Zuma made errors with Simelane - judge
Bloemfontein - The appointment of National Director of Public Prosecutions Menzi Simelane by President Jacob Zuma in November 2009 was invalid, the Supreme Court of Appeal ruled on Thursday.
The court found Zuma's decision was inconsistent with the Constitution if read with the National Prosecuting Authority Act.
The SCA made a unanimous decision to set the appointment of Simelane aside. The judgment follows an appeal by the Democratic Alliance against Simelane's appointment.
Earlier, the North Gauteng High Court found against the DA. The opposition party had contended Simelane was not a fit and proper person within the meaning of the requirements for the post as stipulated by law.
The party submitted Zuma did not, as he was required to do, properly interrogate Simelane's fitness for office.
The DA built its case on "the misleading and untruthful evidence" given by Simelane before the Ginwala inquiry, held in 2008 to probe the fitness for office of his predecessor, Vusumzi Pikoli.
The SCA held the matter before it was of national and constitutional importance.
"It involves an institution integral to the preservation and maintenance of the rule of law, namely the National Prosecuting Authority, which consists of the national director at the head of prosecutorial offices."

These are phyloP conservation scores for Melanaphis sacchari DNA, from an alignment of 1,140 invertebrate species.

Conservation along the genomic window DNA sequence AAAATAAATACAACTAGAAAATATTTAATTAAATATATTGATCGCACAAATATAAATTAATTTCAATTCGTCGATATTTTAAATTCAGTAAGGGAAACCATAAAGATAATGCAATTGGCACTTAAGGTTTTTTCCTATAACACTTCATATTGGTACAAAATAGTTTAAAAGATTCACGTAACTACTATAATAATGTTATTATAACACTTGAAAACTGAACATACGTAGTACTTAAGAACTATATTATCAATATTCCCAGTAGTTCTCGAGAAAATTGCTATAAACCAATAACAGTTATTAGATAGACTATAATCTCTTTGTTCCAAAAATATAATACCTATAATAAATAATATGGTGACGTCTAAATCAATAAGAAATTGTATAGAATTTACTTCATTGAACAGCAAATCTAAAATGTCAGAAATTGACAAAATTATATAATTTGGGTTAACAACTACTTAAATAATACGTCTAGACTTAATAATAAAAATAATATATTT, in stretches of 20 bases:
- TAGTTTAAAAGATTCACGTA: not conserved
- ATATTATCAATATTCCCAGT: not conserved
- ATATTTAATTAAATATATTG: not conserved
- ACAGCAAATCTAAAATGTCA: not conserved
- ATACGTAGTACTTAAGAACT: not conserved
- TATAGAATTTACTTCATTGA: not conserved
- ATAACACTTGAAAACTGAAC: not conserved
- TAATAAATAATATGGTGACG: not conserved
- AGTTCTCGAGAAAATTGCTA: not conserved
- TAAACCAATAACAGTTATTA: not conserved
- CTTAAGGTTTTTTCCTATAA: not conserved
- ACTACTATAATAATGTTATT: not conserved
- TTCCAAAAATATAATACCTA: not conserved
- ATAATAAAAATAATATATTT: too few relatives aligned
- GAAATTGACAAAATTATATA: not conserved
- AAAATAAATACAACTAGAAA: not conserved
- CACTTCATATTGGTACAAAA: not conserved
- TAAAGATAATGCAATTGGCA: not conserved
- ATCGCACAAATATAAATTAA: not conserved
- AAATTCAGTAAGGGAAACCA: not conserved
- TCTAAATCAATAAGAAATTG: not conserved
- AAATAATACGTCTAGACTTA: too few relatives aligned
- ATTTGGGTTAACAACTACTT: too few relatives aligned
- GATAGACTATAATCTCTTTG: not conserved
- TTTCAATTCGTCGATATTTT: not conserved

The SCA found Justice Minister Jeff Radebe and Zuma made material errors of fact and law in the process leading to Simelane's appointment.
Radebe, the office of the National Director of Public Prosecutions (NDPP), and Simelane were respondents in the appeal hearing. The court held Zuma did not conduct a proper inquiry into whether the objective requirements of the law, to appoint Simelane, were satisfied.
"On the available evidence the president could in any event not have reached a conclusion favourable to Mr Simelane, as there were too many unresolved questions concerning his integrity and experience," the judgment reads.
Judge Mohammed Navsa said although the president was a busy man, he should, when he dealing with an office as important as the NDPP, take the time to get it right.